abstract = "There is growing evidence that repeated brain concussion can result in cumulative and long-term behavioral symptoms, neuropathological changes, and neurodegeneration. Little is known about the factors and mechanisms that contribute to these effects. The current study addresses the need to investigate and better understand the effects of repeated concussion through the development of an animal model. Male Long-Evans rats received 1, 3, or 5 mild lateral fluid percussion injuries or sham injuries spaced 5 days apart. After the final injury, rats received either a short (24h) or long (8 weeks) post-injury recovery period, followed by a detailed behavioral analysis consisting of tests for rodent anxiety-like behavior, cognition, social behavior, sensorimotor function, and depression-like behavior. Brains were examined immunohistochemically to assess neuroinflammation and cortical damage. Rats given 1, 3, or 5 mild percussion injuries displayed significant short-term cognitive impairments. Rats given repeated mild percussion injuries displayed significantly worse short- and long-term cognitive impairments. Rats given 5 mild percussion injuries also displayed increased anxiety- and depression-like behaviors. Neuropathological analysis revealed short-term neuroinflammation in 3-injury rats, and both short- and long-term neuroinflammation in 5-injury rats. There was also evidence that repeated injuries induced short- and long-term cortical damage. These cumulative and long-term changes are consistent with findings in human patients suffering repeated brain concussion, provide support for the use of repeated mild lateral fluid percussion injuries to study repeated concussion in the rat, and suggest that neuroinflammation may be important for understanding the cumulative and chronic effects of repeated concussion.",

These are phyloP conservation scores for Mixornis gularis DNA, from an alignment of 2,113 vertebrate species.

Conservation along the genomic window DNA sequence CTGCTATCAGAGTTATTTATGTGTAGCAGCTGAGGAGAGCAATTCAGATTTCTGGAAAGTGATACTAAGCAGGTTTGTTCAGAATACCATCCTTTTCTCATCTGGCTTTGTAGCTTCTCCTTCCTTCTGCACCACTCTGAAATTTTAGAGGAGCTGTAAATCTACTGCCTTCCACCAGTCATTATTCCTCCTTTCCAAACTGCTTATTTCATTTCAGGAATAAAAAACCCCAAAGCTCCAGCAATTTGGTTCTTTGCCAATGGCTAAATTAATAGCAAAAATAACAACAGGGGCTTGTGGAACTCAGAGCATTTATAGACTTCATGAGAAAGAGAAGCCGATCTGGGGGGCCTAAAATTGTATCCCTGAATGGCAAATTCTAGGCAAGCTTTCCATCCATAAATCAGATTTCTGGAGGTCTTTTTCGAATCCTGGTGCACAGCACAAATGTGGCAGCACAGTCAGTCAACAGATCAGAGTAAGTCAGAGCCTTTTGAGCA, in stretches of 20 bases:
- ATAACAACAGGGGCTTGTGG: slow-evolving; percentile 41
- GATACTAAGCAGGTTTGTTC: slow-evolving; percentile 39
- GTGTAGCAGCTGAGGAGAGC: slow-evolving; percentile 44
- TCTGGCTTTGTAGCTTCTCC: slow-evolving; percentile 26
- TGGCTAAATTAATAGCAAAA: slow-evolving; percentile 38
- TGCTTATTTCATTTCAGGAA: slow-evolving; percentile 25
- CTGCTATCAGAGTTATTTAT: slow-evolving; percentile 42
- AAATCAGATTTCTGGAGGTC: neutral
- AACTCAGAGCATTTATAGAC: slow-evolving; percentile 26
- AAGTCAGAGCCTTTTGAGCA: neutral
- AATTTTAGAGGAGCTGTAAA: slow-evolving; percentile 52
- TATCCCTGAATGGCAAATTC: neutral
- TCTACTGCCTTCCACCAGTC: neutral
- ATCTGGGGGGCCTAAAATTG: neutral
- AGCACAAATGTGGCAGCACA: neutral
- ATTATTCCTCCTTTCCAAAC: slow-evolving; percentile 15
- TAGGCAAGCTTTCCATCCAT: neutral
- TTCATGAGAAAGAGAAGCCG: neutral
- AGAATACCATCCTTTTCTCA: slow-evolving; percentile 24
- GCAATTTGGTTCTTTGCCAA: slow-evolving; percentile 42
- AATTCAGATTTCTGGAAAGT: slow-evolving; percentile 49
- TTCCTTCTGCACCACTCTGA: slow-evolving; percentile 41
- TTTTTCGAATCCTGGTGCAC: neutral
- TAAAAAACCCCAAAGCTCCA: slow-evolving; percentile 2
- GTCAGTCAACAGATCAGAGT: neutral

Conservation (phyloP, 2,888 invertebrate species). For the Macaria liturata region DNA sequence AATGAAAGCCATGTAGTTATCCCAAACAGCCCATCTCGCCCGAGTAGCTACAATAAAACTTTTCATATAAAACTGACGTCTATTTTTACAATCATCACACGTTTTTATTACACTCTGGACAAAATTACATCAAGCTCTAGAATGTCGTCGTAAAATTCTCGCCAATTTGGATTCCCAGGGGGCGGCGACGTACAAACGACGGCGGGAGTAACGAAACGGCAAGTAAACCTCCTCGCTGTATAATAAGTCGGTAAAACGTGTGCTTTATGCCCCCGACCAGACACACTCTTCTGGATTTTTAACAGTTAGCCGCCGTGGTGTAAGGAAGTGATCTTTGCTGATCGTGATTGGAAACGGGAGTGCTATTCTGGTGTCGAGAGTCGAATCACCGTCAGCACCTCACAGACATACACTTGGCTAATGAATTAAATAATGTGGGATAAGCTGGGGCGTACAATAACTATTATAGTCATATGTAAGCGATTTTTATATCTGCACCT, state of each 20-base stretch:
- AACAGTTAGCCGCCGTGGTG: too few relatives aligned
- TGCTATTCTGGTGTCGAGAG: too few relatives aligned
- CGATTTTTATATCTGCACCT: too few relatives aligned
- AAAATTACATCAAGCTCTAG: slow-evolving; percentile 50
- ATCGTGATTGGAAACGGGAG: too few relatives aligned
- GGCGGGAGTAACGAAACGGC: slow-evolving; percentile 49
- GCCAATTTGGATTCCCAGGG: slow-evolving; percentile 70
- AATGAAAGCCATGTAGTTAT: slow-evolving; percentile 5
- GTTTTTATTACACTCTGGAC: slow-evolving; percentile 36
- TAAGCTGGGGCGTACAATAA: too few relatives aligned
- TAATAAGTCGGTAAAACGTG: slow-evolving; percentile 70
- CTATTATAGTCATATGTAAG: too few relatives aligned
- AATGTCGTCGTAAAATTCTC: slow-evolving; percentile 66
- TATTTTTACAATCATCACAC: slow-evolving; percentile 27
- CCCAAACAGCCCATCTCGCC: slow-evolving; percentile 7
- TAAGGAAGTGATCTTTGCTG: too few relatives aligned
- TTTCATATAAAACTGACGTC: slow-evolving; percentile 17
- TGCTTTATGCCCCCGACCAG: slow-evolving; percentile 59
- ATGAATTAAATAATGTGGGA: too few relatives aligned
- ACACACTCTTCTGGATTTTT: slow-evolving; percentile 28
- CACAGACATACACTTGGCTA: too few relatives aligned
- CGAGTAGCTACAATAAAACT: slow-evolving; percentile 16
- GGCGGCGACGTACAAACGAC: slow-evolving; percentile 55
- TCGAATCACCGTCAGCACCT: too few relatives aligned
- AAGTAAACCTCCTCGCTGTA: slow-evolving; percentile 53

keywords = "behavior, inflammation, learning and memory, models of injury, traumatic brain injury",
author = "Shultz, {Sandy R.} and Feng Bao and Vanessa Omana and Charlotte Chiu and Arthur Brown and Cain, {Donald Peter}",
year = "2012",
month = "1",
day = "20",
doi = "10.1089/neu.2011.2123",
language = "English",
volume = "29",
pages = "281--294",
journal = "Journal of Neurotrauma",
issn = "0897-7151",
publisher = "Mary Ann Liebert Inc",
number = "2",

}

Repeated mild lateral fluid percussion brain injury in the rat causes cumulative long-term behavioral impairments, neuroinflammation, and cortical loss in an animal model of repeated concussion. / Shultz, Sandy R.; Bao, Feng; Omana, Vanessa; Chiu, Charlotte; Brown, Arthur; Cain, Donald Peter.

In: Journal of Neurotrauma, Vol. 29, No. 2, 20.01.2012, p. 281-294.

Research output: Contribution to journalArticleResearchpeer-review

TY - JOUR

T1 - Repeated mild lateral fluid percussion brain injury in the rat causes cumulative long-term behavioral impairments, neuroinflammation, and cortical loss in an animal model of repeated concussion

AU - Shultz, Sandy R.

AU - Bao, Feng

AU - Omana, Vanessa

AU - Chiu, Charlotte

AU - Brown, Arthur

AU - Cain, Donald Peter

PY - 2012/1/20

Y1 - 2012/1/20